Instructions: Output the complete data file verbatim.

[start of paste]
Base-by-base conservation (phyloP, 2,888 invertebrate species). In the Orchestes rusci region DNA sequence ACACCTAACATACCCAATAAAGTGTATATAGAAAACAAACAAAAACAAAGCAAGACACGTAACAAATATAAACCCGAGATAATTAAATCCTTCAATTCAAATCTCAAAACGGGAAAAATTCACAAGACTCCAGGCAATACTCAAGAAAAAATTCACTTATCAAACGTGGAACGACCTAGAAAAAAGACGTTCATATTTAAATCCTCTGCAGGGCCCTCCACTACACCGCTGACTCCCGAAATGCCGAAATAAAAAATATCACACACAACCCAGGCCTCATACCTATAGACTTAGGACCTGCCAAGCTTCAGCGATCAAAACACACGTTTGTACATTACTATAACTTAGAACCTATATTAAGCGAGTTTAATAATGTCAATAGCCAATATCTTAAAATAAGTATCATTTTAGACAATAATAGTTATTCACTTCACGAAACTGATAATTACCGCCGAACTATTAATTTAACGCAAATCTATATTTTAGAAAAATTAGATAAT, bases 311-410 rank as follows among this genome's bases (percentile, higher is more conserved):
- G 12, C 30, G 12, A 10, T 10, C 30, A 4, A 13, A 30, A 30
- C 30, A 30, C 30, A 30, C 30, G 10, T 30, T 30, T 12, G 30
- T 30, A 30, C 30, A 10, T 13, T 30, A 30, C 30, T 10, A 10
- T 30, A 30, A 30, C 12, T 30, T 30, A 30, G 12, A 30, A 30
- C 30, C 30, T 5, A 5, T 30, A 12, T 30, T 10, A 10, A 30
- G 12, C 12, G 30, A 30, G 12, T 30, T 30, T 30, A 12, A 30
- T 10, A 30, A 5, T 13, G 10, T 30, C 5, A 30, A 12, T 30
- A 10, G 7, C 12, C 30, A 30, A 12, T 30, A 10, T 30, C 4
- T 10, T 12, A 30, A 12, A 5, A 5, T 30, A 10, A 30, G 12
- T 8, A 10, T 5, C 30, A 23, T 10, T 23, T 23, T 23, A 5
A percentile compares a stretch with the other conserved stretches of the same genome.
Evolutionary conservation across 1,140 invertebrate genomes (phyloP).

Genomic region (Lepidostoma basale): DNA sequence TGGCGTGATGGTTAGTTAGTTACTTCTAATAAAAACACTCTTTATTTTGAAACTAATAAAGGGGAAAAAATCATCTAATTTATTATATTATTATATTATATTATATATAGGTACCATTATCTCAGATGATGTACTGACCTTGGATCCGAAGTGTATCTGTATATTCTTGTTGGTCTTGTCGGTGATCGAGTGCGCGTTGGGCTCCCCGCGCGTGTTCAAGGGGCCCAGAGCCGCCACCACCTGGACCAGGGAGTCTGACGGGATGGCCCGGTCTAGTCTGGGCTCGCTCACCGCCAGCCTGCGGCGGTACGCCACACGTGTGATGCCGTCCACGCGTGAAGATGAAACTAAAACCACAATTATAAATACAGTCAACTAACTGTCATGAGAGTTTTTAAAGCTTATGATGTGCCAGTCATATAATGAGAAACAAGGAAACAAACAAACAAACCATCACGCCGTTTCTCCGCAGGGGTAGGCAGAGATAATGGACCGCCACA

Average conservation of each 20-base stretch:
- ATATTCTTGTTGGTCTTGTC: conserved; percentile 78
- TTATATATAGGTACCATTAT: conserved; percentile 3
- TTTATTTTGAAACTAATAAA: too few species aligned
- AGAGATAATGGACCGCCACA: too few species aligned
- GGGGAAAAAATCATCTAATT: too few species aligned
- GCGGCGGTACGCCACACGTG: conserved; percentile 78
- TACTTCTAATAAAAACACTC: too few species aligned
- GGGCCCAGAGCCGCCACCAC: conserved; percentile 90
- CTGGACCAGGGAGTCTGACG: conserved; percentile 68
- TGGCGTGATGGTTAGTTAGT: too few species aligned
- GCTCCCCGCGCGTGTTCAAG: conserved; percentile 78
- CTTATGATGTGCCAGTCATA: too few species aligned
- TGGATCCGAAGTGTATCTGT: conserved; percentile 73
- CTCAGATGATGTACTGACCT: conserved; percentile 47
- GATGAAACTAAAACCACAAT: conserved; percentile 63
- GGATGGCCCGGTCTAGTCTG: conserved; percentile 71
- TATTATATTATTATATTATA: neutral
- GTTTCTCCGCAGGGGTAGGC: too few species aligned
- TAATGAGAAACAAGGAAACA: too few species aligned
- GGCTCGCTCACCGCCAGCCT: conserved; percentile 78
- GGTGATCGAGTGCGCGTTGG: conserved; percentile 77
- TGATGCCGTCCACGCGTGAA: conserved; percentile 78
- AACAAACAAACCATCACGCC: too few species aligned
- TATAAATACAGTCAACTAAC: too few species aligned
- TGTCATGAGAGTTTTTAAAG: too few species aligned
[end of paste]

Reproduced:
Base-by-base conservation (phyloP, 2,888 invertebrate species). In the Orchestes rusci region DNA sequence ACACCTAACATACCCAATAAAGTGTATATAGAAAACAAACAAAAACAAAGCAAGACACGTAACAAATATAAACCCGAGATAATTAAATCCTTCAATTCAAATCTCAAAACGGGAAAAATTCACAAGACTCCAGGCAATACTCAAGAAAAAATTCACTTATCAAACGTGGAACGACCTAGAAAAAAGACGTTCATATTTAAATCCTCTGCAGGGCCCTCCACTACACCGCTGACTCCCGAAATGCCGAAATAAAAAATATCACACACAACCCAGGCCTCATACCTATAGACTTAGGACCTGCCAAGCTTCAGCGATCAAAACACACGTTTGTACATTACTATAACTTAGAACCTATATTAAGCGAGTTTAATAATGTCAATAGCCAATATCTTAAAATAAGTATCATTTTAGACAATAATAGTTATTCACTTCACGAAACTGATAATTACCGCCGAACTATTAATTTAACGCAAATCTATATTTTAGAAAAATTAGATAAT, bases 311-410 rank as follows among this genome's bases (percentile, higher is more conserved):
- G 12, C 30, G 12, A 10, T 10, C 30, A 4, A 13, A 30, A 30
- C 30, A 30, C 30, A 30, C 30, G 10, T 30, T 30, T 12, G 30
- T 30, A 30, C 30, A 10, T 13, T 30, A 30, C 30, T 10, A 10
- T 30, A 30, A 30, C 12, T 30, T 30, A 30, G 12, A 30, A 30
- C 30, C 30, T 5, A 5, T 30, A 12, T 30, T 10, A 10, A 30
- G 12, C 12, G 30, A 30, G 12, T 30, T 30, T 30, A 12, A 30
- T 10, A 30, A 5, T 13, G 10, T 30, C 5, A 30, A 12, T 30
- A 10, G 7, C 12, C 30, A 30, A 12, T 30, A 10, T 30, C 4
- T 10, T 12, A 30, A 12, A 5, A 5, T 30, A 10, A 30, G 12
- T 8, A 10, T 5, C 30, A 23, T 10, T 23, T 23, T 23, A 5
A percentile compares a stretch with the other conserved stretches of the same genome.
Evolutionary conservation across 1,140 invertebrate genomes (phyloP).

Genomic region (Lepidostoma basale): DNA sequence TGGCGTGATGGTTAGTTAGTTACTTCTAATAAAAACACTCTTTATTTTGAAACTAATAAAGGGGAAAAAATCATCTAATTTATTATATTATTATATTATATTATATATAGGTACCATTATCTCAGATGATGTACTGACCTTGGATCCGAAGTGTATCTGTATATTCTTGTTGGTCTTGTCGGTGATCGAGTGCGCGTTGGGCTCCCCGCGCGTGTTCAAGGGGCCCAGAGCCGCCACCACCTGGACCAGGGAGTCTGACGGGATGGCCCGGTCTAGTCTGGGCTCGCTCACCGCCAGCCTGCGGCGGTACGCCACACGTGTGATGCCGTCCACGCGTGAAGATGAAACTAAAACCACAATTATAAATACAGTCAACTAACTGTCATGAGAGTTTTTAAAGCTTATGATGTGCCAGTCATATAATGAGAAACAAGGAAACAAACAAACAAACCATCACGCCGTTTCTCCGCAGGGGTAGGCAGAGATAATGGACCGCCACA

Average conservation of each 20-base stretch:
- ATATTCTTGTTGGTCTTGTC: conserved; percentile 78
- TTATATATAGGTACCATTAT: conserved; percentile 3
- TTTATTTTGAAACTAATAAA: too few species aligned
- AGAGATAATGGACCGCCACA: too few species aligned
- GGGGAAAAAATCATCTAATT: too few species aligned
- GCGGCGGTACGCCACACGTG: conserved; percentile 78
- TACTTCTAATAAAAACACTC: too few species aligned
- GGGCCCAGAGCCGCCACCAC: conserved; percentile 90
- CTGGACCAGGGAGTCTGACG: conserved; percentile 68
- TGGCGTGATGGTTAGTTAGT: too few species aligned
- GCTCCCCGCGCGTGTTCAAG: conserved; percentile 78
- CTTATGATGTGCCAGTCATA: too few species aligned
- TGGATCCGAAGTGTATCTGT: conserved; percentile 73
- CTCAGATGATGTACTGACCT: conserved; percentile 47
- GATGAAACTAAAACCACAAT: conserved; percentile 63
- GGATGGCCCGGTCTAGTCTG: conserved; percentile 71
- TATTATATTATTATATTATA: neutral
- GTTTCTCCGCAGGGGTAGGC: too few species aligned
- TAATGAGAAACAAGGAAACA: too few species aligned
- GGCTCGCTCACCGCCAGCCT: conserved; percentile 78
- GGTGATCGAGTGCGCGTTGG: conserved; percentile 77
- TGATGCCGTCCACGCGTGAA: conserved; percentile 78
- AACAAACAAACCATCACGCC: too few species aligned
- TATAAATACAGTCAACTAAC: too few species aligned
- TGTCATGAGAGTTTTTAAAG: too few species aligned